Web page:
In a new scientific article, Goran Basic presents a study where he has interviewed six unaccompanied refugee children with experiences of war and nine employees at residential homes for children and young persons. The results show that there have been good meetings and relations between the adolescents and the members of staff, but also that there are problems in the relations with authorities and legal guardians, as well as uncertainty concerning the future.
Unaccompanied refugee children from war-torn countries live with an insecurity when they arrive in Sweden – concern for relatives in their native country and an insecurity concerning whether they will get to stay. Despite this insecurity, they appreciate Sweden and, above all, the staff at residential care homes for children and young persons. They provide accounts of a committed staff that, in addition to help with the planning of everyday life and help with school and integration, also push on in the contact with authorities.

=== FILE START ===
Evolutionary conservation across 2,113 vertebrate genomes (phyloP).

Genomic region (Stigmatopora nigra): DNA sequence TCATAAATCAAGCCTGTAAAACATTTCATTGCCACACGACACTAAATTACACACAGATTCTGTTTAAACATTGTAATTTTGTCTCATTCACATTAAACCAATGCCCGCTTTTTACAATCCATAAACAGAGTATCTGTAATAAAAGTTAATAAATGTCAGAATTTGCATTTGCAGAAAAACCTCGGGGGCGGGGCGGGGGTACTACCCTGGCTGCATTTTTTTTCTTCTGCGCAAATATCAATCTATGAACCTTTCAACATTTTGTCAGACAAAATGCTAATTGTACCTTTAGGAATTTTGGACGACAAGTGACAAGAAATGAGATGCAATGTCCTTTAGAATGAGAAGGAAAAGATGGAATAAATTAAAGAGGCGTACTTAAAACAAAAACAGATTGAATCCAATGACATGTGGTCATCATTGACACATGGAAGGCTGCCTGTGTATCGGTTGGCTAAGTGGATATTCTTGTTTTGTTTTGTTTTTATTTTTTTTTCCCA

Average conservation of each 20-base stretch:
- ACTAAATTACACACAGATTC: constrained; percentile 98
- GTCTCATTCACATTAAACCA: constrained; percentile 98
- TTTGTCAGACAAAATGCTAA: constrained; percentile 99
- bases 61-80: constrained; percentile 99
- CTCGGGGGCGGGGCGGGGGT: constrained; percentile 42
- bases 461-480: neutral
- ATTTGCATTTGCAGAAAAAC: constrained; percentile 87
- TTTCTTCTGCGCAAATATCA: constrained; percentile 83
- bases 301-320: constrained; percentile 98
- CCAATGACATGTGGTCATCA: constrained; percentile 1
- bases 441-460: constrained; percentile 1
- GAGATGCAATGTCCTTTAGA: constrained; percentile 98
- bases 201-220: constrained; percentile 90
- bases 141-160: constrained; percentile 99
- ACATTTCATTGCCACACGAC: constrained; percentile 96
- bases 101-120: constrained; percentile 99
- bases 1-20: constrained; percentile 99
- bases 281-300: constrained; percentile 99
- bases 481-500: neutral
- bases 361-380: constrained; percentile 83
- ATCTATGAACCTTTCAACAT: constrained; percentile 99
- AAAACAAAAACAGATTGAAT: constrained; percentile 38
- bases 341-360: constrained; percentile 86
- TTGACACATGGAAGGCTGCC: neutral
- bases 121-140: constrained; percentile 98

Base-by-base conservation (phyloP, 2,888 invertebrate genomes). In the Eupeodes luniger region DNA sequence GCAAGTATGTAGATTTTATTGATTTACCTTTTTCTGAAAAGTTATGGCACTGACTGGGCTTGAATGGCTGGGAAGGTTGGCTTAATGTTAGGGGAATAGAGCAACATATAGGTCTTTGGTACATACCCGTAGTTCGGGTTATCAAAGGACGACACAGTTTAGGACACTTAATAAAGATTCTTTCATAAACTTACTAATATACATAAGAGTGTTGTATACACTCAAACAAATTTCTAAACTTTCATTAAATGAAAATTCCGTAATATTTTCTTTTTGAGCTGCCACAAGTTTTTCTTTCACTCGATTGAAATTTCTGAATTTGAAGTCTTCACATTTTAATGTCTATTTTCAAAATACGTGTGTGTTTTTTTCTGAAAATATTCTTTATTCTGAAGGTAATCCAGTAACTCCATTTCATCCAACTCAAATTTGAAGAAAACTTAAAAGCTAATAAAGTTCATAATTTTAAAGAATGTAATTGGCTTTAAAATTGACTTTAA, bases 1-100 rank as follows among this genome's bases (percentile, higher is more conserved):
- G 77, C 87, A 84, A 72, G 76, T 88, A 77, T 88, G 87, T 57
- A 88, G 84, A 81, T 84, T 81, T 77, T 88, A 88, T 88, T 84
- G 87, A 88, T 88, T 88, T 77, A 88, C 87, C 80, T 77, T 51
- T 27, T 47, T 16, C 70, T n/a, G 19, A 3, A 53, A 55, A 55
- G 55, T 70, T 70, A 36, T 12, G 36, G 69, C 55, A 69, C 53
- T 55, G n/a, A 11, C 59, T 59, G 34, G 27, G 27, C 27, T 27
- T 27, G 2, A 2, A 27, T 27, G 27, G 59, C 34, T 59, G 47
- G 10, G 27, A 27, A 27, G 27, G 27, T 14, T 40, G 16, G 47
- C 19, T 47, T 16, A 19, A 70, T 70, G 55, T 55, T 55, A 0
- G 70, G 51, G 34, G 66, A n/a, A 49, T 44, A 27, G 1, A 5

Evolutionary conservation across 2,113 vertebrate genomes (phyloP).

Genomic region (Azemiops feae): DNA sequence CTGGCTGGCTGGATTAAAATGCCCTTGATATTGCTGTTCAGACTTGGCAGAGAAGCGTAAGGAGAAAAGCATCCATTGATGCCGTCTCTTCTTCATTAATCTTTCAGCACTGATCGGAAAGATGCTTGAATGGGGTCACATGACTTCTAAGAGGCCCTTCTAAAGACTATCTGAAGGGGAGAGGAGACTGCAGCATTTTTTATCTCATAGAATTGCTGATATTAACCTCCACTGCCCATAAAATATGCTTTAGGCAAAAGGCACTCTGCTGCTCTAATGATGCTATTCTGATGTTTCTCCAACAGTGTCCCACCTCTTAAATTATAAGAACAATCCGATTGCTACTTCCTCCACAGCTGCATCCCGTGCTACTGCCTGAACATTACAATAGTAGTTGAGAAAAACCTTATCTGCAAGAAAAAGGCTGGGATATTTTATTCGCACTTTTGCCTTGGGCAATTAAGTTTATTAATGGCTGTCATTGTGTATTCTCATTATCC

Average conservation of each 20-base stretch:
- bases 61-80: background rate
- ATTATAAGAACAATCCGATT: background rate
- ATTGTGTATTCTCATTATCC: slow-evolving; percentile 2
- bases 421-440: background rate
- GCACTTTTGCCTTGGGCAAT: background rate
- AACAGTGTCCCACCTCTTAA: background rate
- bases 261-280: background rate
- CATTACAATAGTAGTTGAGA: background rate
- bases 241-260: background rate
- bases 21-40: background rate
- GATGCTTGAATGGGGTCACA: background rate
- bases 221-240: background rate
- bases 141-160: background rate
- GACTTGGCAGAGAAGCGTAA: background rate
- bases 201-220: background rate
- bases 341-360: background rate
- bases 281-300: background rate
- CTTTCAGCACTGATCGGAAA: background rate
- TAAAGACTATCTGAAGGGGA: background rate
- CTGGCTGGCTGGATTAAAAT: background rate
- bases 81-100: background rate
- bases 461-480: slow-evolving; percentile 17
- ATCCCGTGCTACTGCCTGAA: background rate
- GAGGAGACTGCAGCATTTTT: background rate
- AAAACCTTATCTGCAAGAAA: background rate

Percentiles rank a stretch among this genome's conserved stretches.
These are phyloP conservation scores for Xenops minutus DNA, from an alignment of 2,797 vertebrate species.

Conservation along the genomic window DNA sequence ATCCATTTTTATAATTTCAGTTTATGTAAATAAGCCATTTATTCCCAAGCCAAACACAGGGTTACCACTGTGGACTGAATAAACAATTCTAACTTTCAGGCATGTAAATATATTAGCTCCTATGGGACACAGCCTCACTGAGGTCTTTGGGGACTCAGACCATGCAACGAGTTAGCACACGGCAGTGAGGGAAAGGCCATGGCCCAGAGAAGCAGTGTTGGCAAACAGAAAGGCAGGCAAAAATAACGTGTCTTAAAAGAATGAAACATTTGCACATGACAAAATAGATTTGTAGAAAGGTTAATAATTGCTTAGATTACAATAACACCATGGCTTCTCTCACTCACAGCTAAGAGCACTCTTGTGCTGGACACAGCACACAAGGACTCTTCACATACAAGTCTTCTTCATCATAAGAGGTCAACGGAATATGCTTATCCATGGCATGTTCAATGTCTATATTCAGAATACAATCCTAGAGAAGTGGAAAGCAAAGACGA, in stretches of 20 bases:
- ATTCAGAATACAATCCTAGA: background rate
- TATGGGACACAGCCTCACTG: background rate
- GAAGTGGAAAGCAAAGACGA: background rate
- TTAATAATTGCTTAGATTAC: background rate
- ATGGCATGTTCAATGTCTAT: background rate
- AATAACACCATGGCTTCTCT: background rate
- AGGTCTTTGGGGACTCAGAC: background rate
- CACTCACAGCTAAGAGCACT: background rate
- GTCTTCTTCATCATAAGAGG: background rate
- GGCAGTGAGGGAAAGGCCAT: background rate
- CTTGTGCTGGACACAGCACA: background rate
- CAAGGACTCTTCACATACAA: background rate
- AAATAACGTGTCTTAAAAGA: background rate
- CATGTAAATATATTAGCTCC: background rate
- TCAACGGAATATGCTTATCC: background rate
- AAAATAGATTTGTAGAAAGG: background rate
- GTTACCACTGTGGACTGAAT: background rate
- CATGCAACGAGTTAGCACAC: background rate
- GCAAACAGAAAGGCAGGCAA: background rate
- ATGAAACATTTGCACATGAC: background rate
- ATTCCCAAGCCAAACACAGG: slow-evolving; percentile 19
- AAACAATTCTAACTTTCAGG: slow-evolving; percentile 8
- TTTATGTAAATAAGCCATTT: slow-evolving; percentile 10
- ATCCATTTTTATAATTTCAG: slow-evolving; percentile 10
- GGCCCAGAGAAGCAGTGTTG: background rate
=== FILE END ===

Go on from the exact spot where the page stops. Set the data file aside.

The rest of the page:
In the interviews with staff at the residential care homes for children and young people, the members of staff say that they experience a stigmatisation of the adolescents from society. They also say that the possibilities for treatment at the residential care homes are small and that the collaboration with authorities is limited. They also talk about incompetence among some of their colleagues, which has negative effects for both the adolescents and for society.
The full article “Social pedagogical work with unaccompanied young refugees with experiences of war in institutional care in Sweden: an ethnography-inspired analysis of young persons and institution personnel” is available on the following link: